In 2011, the UN declared October 11 the International Day of the Girl "to recognize girls' rights and the unique challenges girls face around the world." Four years later, third wave feminism is in full force and expanding globally through increasing awareness of women's issues and international relief efforts. Support for female genital mutilation/cutting (FGM/C) is declining in countries where the practice is most widespread, gender parity in education is slowly improving, and as technology is becoming more pervasive throughout the world, women have more access to opportunities than ever before.
But there is still a lot to be done, even right here in the United States, supposedly the most advanced country in the world. The wage gap is brutal, especially for women of color, only 24 of the Fortune 500 CEOs are women, and the 2016 presidential race only has two prominent female contenders. Women have taken great strides toward equality, but there's still a lot of work to be done.
International Day of the Girl is an opportunity to reflect on how much progress girls have made and how far there still is to go before equality is achieved globally. Education and activism, which are denied to so many girls throughout the world, is a tool that all girls should utilize in celebration of this holiday. Read here what you can do to honor girls around the world.
Learn About Girls Who Are Changing The World
Unless you have been living under a very well insulated rock, you know all about international activist Malala Yousafzai, the incredible 18-year-old women's rights campaigner who already has a Nobel Peace Prize. Her rise to global prominence has been a great advancement in the fight for girls around the world and brought attention to education inequality, one of the biggest issues facing girls worldwide today. But there are countless others girls who are making a difference across the world, like Behnaz Shafiei, a badass Iranian motorcross racer who is fighting for gender equality in sports.
Check out this powerful song "Strong Girl", featuring 14-year-old Blessing Nwafor, a South African musician and rapper who is already teaching the world about the power of African women.
There are so many girls who are showing off their intelligence and wisdom through their activism and in honor of this holiday, they absolutely need to be celebrated.
Make Women's Rights Part Of Your Social Media Routine
Social media is the best way to learn about what's going on in the world, and using your favorite sites to stay informed about global issues and events is a great way to make you a more worldly person. Women for Women International has a great social media presence, with informative and inspiring articles about women around the world. You can follow Tostan on Twitter, an organization that helps empower women in West Africa through community leadership and shares regular updates about their work. Check out these awesome feminist Twitter accounts for their witty and insightful criticisms of modern society — plus my personal favorite, the hilariously sarcastic @NoToFeminism.
There are also a ton of great blogs for feminist inspiration, like Teen Feminist, run by high school sophomore Jules Spector, who is already accruing an impressive résumé as a feminist activist. If you like that, check out Feministing, a popular blog for young feminists. There's also Bustle, the lovely feminist website that you're already on! Whatever channels you prefer, make intersectional feminism a part of your daily social media interactions.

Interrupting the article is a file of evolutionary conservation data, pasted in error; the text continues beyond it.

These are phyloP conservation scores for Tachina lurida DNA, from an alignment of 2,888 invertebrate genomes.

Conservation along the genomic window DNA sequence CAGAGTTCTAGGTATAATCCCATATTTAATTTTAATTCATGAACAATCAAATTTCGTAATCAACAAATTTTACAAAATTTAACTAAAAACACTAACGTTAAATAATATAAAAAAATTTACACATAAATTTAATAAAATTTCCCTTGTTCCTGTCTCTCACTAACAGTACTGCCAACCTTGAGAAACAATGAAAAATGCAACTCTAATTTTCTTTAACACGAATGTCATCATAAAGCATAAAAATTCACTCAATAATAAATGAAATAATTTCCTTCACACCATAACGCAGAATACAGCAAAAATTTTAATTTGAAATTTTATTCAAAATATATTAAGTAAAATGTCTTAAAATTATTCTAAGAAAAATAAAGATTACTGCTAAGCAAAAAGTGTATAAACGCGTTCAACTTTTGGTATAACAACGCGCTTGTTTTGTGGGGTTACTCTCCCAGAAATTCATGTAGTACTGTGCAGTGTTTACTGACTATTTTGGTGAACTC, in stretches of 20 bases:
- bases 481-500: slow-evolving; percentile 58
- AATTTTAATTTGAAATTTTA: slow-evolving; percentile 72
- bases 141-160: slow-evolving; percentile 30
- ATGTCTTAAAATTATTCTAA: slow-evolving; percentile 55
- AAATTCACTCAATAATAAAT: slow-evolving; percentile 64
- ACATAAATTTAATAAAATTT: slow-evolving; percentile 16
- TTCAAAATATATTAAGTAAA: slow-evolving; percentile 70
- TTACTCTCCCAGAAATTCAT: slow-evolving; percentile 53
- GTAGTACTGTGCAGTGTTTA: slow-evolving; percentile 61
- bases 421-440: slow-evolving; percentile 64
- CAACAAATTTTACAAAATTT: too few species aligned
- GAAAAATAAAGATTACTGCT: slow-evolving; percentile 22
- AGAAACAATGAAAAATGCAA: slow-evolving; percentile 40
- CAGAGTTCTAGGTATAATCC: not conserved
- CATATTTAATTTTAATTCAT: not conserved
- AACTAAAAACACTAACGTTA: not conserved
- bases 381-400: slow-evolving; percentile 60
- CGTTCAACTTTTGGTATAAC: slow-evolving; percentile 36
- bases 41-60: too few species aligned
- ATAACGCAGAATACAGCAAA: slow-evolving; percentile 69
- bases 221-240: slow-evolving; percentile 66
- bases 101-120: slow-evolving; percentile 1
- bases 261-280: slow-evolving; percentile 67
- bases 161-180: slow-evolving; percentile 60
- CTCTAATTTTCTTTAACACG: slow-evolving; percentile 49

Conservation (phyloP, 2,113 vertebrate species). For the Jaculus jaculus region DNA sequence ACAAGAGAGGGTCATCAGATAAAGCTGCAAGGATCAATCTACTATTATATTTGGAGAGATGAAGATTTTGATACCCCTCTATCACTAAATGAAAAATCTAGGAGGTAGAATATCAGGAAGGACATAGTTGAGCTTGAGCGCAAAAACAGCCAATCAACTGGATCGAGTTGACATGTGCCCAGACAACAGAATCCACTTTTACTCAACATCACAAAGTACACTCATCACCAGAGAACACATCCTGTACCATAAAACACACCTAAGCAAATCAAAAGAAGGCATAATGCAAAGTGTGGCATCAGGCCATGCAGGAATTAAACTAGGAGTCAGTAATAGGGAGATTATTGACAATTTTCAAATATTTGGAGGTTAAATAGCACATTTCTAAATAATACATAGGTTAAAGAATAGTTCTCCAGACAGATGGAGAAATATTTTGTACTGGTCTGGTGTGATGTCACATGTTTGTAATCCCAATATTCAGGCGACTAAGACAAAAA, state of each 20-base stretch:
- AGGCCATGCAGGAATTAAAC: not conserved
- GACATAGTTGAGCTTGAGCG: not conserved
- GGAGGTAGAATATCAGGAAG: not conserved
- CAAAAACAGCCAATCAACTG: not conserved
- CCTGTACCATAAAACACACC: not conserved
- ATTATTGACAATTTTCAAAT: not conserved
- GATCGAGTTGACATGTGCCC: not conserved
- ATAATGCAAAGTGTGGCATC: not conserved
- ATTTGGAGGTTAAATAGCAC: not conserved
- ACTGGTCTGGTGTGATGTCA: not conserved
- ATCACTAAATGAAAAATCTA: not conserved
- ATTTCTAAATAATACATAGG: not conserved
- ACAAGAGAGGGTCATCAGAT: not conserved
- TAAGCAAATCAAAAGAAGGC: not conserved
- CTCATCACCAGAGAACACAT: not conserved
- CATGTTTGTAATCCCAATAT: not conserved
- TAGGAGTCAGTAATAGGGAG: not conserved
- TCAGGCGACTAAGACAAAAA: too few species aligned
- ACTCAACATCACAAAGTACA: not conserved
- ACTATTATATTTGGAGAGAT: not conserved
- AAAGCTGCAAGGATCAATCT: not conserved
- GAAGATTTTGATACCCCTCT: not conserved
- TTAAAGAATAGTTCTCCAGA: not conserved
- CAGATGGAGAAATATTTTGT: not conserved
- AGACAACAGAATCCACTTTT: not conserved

Organize A Fund-Raiser
Most charities will be more than happy to help you organize a fund-raiser in your community to support their cause. Heifer International, an organization that works to end world hunger, has great fundraising resources on their website. You can also get a free event support package from Free the Children to help you raise money to support girls' access to education. There's always the classic bake sale, or scour through this list of creative fund-raising ideas to find the perfect idea. By raising money and bringing awareness to your community about the problems girls face every day, you can show your support for women everywhere.
Host An Event
There were some exciting events hosted this weekend to celebrate International Day of the Girl, but if you don't live near any of those areas, plan an event yourself! If you want to go big, you can plan a Day of the Girl convention, like the amazing annual celebration in Buffalo, New York. Or have a sew-a-thon to make washable feminine hygiene kits, like one group in Seattle did. Even though October 11 is the official Day of the Girl, you can advertise your event through the website at anytime and keep the feminism flowing all year long.
Have A Girl Gang Get-Together
Have the girls over to talk about modern feminism and the issues still facing girls globally. Watch some documentaries like Miss Representation and It's a Girl to explore the range of discrimination and persecution girls face today. Events like these are equally important as fund-raising or volunteering — in order to have systematic change in the future, girls need to be educated and inspired to become leaders who will influence policy at the global level.
Women have fought through terrible inequality, oppression, and subjugation and keep coming out on top. But there's still a lot to accomplish, and it's incredibly important that all women have access to their basic human rights. That's why International Day of the Girl exists — to remind everyone how far women have come and how far the world still has to go to reach equality. And if the patriarchy ever gets you down, just remember:
Images: Lilli Loveday/Tostan.org, Giphy.com (2), Day of the Girl Buffalo/Facebook, Netflix